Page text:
Unto Dagon their god - Diodorus Siculus describes their god thus:
Το μεν προσωπον εχει γυναικος, το δ ' αλλο σωμα παν ιχθους ;
"It had the head of a woman, but all the rest of the body resembled a fish."
Dagon was called Dorceto among the heathens. Horace, in the following lines, especially in the third and fourth, seems to have in view the image of Dagon: -
Humano capiti cervicem pictor equinam
Pingere si velit; et varias inducere plumas,
Undique collatis Inembris; ut turpiter atrum
Desinat in piscem mulier formosa superne;
Spectatum admissi risum teneatis amici?
De Art. Poet., V. 1.
"Suppose a painter to a human head
Should join a horse's neck; and wildly spread
The various plumage of the feather'd kind
O'er limbs of different beasts, absurdly join'd;
Or if he gave to view a beauteous maid,
Above the waist with every charm array'd,
Should a foul fish her lower parts infold,
Would you not smile such pictures to behold?"
Dagon was the national idol of the Philistines 1 Chronicles 10:10, so called from Dag, a fish. The description of Dagon, in his temple at Ashdod 1 Samuel 5:4, exactly agrees with the representations of a fish-god on the walls of Khorsabad, on slabs at Kouyunjik, and on sundry antique cylinders and gems. In these the figures vary. Some have a human form down to the waist, with that of a fish below the waist; others have a human head, arms, and legs, growing, as it were, out of a fish‘s body, and so arranged that the fish‘s head forms a kind of mitre to the man‘s head, while the body and fins form a kind of cloak, hanging down behind.
Day by day Delilah urged him, until “his soul was vexed unto death;” yet a subtle power kept him by her side. Overcome at last, Samson made known the secret: “There hath not come a razor upon mine head; for I have been a Nazarite unto God from my mother's womb: if I be shaven, then my strength will go from me, and I shall become weak, and be like any other man.” A messenger was immediately dispatched to the lords of the Philistines, urging them to come to her without delay. While the warrior slept, the heavy masses of his hair were severed from his head. Then, as she had done three times before, she called, “The Philistines be upon thee, Samson!” Suddenly awaking, he thought to exert his strength as before and destroy them; but his powerless arms refused to do his bidding, and he knew that “Jehovah was departed from him.” When he had been shaven, Delilah began to annoy him and cause him pain, thus making a trial of his strength; for the Philistines dared not approach him till fully convinced that his power was gone. Then they seized him and, having put out both his eyes, they took him to Gaza. Here he was bound with fetters in their prison house and confined to hard labor. PP 566.1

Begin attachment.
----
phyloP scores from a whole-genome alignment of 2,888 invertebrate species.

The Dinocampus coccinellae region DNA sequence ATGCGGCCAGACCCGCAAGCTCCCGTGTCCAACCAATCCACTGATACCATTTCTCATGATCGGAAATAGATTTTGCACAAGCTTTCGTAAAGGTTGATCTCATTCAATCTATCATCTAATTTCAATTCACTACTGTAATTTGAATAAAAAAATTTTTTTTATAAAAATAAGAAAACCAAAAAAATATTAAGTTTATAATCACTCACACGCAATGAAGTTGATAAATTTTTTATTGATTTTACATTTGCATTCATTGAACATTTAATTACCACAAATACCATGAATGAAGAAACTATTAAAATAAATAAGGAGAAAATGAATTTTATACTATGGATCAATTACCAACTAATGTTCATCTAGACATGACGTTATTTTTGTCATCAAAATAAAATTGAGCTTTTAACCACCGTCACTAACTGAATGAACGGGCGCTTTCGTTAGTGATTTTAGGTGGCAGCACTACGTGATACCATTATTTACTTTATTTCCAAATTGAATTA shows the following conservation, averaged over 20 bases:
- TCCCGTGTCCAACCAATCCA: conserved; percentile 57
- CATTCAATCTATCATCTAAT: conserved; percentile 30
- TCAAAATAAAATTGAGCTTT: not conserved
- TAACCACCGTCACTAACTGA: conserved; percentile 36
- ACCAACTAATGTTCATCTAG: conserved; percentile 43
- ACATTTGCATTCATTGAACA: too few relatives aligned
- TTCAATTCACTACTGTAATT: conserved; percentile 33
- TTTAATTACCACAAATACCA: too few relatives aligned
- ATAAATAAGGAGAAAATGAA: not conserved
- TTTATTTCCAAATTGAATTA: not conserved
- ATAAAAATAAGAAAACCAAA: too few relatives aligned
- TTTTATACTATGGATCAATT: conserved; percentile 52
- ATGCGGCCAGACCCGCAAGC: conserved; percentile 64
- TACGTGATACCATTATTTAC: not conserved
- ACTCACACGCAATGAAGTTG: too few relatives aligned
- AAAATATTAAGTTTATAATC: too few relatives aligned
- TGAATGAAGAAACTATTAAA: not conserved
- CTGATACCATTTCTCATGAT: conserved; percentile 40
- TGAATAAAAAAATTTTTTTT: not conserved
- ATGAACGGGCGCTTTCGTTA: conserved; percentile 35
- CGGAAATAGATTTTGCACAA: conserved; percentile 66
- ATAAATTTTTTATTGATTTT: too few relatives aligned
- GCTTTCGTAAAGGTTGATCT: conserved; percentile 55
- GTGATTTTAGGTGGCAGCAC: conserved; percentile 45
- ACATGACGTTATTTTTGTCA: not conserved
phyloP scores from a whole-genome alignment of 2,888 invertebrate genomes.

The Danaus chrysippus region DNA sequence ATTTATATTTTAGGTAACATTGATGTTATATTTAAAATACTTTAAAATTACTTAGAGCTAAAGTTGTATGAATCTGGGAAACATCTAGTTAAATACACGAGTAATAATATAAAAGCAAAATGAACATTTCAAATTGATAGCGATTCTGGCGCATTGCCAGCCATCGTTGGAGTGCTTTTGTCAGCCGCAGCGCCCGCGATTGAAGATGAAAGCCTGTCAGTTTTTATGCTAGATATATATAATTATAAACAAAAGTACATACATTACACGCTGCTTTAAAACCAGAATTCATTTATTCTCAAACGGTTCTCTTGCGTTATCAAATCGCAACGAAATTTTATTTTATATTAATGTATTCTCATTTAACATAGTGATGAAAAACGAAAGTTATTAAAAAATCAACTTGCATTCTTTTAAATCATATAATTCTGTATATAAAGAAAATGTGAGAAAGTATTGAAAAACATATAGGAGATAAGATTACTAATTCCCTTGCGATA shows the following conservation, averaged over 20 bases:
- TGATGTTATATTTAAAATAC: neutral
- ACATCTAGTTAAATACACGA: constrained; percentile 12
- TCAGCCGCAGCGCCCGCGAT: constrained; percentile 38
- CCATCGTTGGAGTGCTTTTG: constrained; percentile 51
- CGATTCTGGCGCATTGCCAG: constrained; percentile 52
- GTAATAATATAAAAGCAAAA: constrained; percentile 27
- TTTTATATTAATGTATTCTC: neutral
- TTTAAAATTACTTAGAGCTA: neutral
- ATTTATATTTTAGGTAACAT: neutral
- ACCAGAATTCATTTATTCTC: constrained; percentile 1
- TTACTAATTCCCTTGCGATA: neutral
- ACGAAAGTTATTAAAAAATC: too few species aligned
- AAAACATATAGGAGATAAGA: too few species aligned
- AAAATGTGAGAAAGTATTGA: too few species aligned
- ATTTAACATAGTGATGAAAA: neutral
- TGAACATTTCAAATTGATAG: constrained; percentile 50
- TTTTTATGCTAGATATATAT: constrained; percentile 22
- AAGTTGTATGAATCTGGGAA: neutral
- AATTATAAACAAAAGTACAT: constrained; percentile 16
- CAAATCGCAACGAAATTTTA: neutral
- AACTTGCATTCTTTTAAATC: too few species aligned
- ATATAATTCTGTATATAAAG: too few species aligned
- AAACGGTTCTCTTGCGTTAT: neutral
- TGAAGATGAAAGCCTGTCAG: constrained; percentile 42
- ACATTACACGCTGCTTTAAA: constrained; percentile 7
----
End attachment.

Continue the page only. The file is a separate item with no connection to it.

What a change to him who had been the judge and champion of Israel!—now weak, blind, imprisoned, degraded to the most menial service! Little by little he had violated the conditions of his sacred calling. God had borne long with him; but when he had so yielded himself to the power of sin as to betray his secret, the Lord departed from him. There was no virtue in his long hair merely, but it was a token of his loyalty to God; and when the symbol was sacrificed in the indulgence of passion, the blessings of which it was a token were also forfeited. PP 566.2
In suffering and humiliation, a sport for the Philistines, Samson learned more of his own weakness than he had ever known before; and his afflictions led him to repentance. As his hair grew, his power gradually returned; but his enemies, regarding him as a fettered and helpless prisoner, felt no apprehensions. PP 566.3
The Philistines ascribed their victory to their gods; and, exulting, they defied the God of Israel. A feast was appointed in honor of Dagon, the fish god, “the protector of the sea.” From town and country throughout the Philistine plain the people and their lords assembled. Throngs of worshipers filled the vast temple and crowded the galleries about the roof. It was a scene of festivity and rejoicing. There was the pomp of the sacrificial service, followed by music and feasting. Then, as the crowning trophy of Dagon's power, Samson was brought in. Shouts of exultation greeted his appearance. People and rulers mocked his misery and adored the god who had overthrown “the destroyer of their country.” After a time, as if weary, Samson asked permission to rest against the two central pillars which supported the temple roof. Then he silently uttered the prayer, “O Lord God, remember me, I pray Thee, and strengthen me, I pray Thee, only this once, O God, that I may be at once avenged of the Philistines.” With these words he encircled the pillars with his mighty arms; and crying, “Let me die with the Philistines!” he bowed himself, and the roof fell, destroying at one crash all that vast multitude. “So the dead which he slew at his death were more than they which he slew in his life.” PP 566.4Read in context »